But he admits he was “surprised” that those pulling into the Planned Parenthood drive were willing to speak with him.

“Originally, I thought I wouldn’t be a good fit [as a sidewalk advocate] because I’m a man,” says Kunkel, a member of Our Lady of Grace Parish in Noblesville, Ind., in the Lafayette Diocese. “Actually, they’re pretty open to me. And often there are men bringing the women, so they relate to other men. It’s just really not been an obstacle.”

And without abortions being performed at facilities like Planned Parenthood in Indiana, there is a decrease in stress when trying to share information with those who pull into the drive.

“It’s less of a pressured situation when that client arrives,” says Yeomans. “There’s a difference in the feeling at that sidewalk when it’s an abortion day versus when they’re just seeking information. People are generally more open to our information because they’re not feeling that pressure as they go in.

“Yet that role [of sidewalk advocate] is still essential and just as important. Connecting them with help before they go out of state [for an abortion] is so important. So is letting the community know where their pregnancy care center is and what it offers.”

Information about post-abortion healing is among the literature sidewalk advocates offer, Yeomans adds.

“That piece is so significant and so important, too,” she notes. “They have no idea there is help to walk them through the grieving process after losing a child. That’s another important part of our role.”

Outside the Planned Parenthood facility in Indianapolis, sidewalk advocates also offer blessing bags with a Pro-Life Action Ministries brochure, small treats, a personal item like lotion or lip balm, and the name and number of Gabriel Project president and director Linda Kile.

“We’ve had women who have taken the bag but refused to speak with us, who later called seeking help,” says Sheryl Dye, Sidewalk Advocates for Life program leader in Indianapolis. “Those little bags are so valuable.”

No break ‘in doing God’s work’

Yeomans says there is still a great need for both men and women to maintain a presence at centers that offer abortion referrals.

“There’s just a need for advocates to stay motivated, to be present even though numbers have gone down,” she says. “Because there are still those abortion-vulnerable women seeking abortion across state lines.”

In fact, there’s a need for more sidewalk advocates. Kunkel notes that currently there are not enough volunteers to cover the Indianapolis Planned Parenthood facility’s Monday through Friday, 8 a.m.-4 p.m. hours.

There is only one requirement to be a sidewalk advocate, says Yeomans: “You have to have a heart to reach women with lifegiving and lifesaving resources.”

Age is not a factor, she adds, saying she knows advocates in their 80s (Schmitz is 81), “and the youngest I met is 14.”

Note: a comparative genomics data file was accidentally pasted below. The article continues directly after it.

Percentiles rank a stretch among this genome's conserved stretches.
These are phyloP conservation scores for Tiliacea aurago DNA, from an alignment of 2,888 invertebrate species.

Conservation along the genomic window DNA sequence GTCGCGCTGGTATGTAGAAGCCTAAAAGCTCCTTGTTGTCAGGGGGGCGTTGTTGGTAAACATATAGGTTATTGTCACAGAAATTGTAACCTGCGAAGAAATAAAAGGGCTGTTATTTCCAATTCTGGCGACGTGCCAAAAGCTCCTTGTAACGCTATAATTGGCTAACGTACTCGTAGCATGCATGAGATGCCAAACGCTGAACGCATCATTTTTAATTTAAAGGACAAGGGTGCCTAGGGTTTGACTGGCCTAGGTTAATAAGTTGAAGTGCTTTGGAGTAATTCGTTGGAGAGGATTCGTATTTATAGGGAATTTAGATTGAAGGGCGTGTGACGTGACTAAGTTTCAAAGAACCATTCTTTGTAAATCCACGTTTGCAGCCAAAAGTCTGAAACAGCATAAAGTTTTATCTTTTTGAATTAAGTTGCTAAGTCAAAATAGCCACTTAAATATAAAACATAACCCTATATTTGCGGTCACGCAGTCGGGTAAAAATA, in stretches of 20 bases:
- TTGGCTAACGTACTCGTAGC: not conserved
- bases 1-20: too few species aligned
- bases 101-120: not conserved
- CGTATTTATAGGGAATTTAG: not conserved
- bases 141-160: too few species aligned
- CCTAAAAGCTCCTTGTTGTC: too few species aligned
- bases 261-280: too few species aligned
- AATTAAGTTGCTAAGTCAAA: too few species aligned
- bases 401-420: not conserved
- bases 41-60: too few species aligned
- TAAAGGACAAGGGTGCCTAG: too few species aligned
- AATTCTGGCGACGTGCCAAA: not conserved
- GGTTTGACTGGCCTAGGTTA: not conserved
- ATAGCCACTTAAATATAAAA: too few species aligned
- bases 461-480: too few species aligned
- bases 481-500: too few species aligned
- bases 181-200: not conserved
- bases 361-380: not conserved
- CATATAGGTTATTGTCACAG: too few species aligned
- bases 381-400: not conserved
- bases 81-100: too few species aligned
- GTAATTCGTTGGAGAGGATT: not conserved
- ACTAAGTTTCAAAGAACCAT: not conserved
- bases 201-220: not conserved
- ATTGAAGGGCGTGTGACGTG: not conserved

Some advocates, like Schmitz and Kunkel, interact with those seeking services from a non-life-affirming center. Others serve with them silently as prayer partners, standing if they can, or sitting in a chair if they have physical limitations.

“We have one volunteer who couldn’t go to the sidewalk but serves behind the scenes,” says Yeomans. “God will take your unique gift and use it to save lives.”

Volunteers attend a one-day training and take a pledge “to be peaceful and law-abiding” when serving, she explains, noting, “We want everyone to do everything above reproach and pleasing to Christ.”

For those unconvinced of the continued need for sidewalk advocates in Indiana, Yeomans suggests driving to an active abortion center across the state line—like one in Illinois deceptively named The Hope Center.

“It’s impactful to see what we’re up against and who we’re for and why it matters to stay on the ground and visible,” she says.

Abortion bans can lead to “a false sense of ‘we can take a break,’ ” Yeomans adds. “We don’t take a break in doing God’s work.

“When we look at the precious moms and babies we show up for, yeah, there’s no big abortion clinic in Indiana now. But abortion is an option being given to someone who is vulnerable. It’s just as important to care for that mom and her baby now.”

(A Sidewalk Advocates for Life training for volunteers to serve at the Planned Parenthood facility at 8590 Georgetown Road in Indianapolis will take place from 8:30 a.m.-4:30 p.m. on April 20. The location will be disclosed upon registering. The $10 cost includes materials. Trainees must be available to volunteer for time slots as a sidewalk advocate or prayer partner during normal business hours Mon.-Fri. Register by April 11. For more information or to register, contact Sheryl Dye at or 317-407-6881. For more information about serving as a Sidewalk Advocate for Life at the Planned Parenthood center at 421 S. College Ave. in Bloomington, send an e-mail to